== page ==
Our Farm
Welcome to the zoo.  This is Sinbad, the angora goat councilling Sarge.  Sarge is the lamancha who's at present "half in the bag"!  Sarge is the reason that I raise angora goats.  I bought Sarge and Sigfried at a sale.  Sigfried had to be the neatest  little goat that I ever owned. He was on the scale next to human.  He died on the operating table and I cried and cried.  He had an impacted cecum and didn't make it through the anesthesia.  Never give a goat Banamine and then anesthetic. Sarge, however, is alive and well and if there is trouble, he will find it. I bought him and Siggy to be with Zak, our Anatolian Shepherd pup, so Zak would get use to goatie life.

Thor was our "special" goat.  He had a cyst on his spine which was operated on, but unfortunately, was unsuccessful.  That was August 2004.   His hind quarters were paralyzed but it didn't stop him from going.  This was the wheelchair my husband designed for him.  It took a few modifications after this picture was taken but we did get him mobile for that summer.  He would look forward to his outings in the chair and as soon as he was hooked up, he would head for the apple trees.  Between him and the pot belly pigs, we had few apple pies that year. It was with great sadness and tears that we had to finally put him down. However, his last two years of life were spent being spoiled rotten and he took full advantage of it.  

April 7, 2000 - November 29, 2006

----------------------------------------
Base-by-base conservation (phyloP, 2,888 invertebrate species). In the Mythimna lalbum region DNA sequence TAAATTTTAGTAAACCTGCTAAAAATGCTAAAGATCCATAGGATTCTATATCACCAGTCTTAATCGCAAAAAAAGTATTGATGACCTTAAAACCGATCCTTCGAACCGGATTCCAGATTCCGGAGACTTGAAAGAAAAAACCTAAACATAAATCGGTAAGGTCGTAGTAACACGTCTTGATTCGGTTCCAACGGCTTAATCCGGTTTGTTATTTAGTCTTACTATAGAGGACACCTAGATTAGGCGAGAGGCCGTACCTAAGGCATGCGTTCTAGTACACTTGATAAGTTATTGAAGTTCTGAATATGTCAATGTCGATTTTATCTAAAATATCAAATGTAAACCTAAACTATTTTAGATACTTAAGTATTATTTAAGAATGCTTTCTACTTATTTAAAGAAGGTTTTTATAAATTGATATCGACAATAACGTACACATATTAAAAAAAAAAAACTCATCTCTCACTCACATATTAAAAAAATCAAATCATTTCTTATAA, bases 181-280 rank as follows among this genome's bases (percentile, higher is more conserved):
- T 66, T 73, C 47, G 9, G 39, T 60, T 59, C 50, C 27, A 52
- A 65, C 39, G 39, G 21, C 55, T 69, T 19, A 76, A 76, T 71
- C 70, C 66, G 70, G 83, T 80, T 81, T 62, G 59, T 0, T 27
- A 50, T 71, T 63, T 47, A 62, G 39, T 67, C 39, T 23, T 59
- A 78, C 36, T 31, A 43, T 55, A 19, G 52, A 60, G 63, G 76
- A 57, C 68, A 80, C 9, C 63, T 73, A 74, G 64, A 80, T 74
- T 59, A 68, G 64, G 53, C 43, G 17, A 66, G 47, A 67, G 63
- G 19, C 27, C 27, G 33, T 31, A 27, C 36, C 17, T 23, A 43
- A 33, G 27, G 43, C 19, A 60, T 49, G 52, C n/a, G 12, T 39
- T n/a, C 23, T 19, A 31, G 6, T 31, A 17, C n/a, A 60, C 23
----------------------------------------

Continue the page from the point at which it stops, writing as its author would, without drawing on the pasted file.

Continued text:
Micha, our little pygmy buck was not feeling well. I brought him inside where it was warm and where I could treat his symptoms and keep an eye on him.  He found comfort and warmth between Tilly and Spencer.  I guess he thought he was a "PIG-me" goat. 

If you look in the corner behind Spencer, you will see a little white silkie hen. She is a brave little chicken to pick that spot to lay her eggs. 

This is a beaver cat.  Well, not really but Raz has a habit of sitting up on his haunches and since he is a bit rotund, he looks like a little fat beaver.  He was one of six kittens that a friend of ours found wrapped up in a shirt thrown out in a ditch on a cold and rainy September night.  They were about three weeks old.  The poor little things were hypothermic from the cold and wet. We worked hard and long to warm them up and to get them drinking.  We fed them warmed goat's milk thru a syringe until they learned to drink on their own.  We found homes for three of the kittens and we kept the other three. All our cats are spayed or neutered.  It is too bad that more people wouldn't be responsible with their pets and do the same.  It is a lot more humane than throwing them away to let them die a cruel death.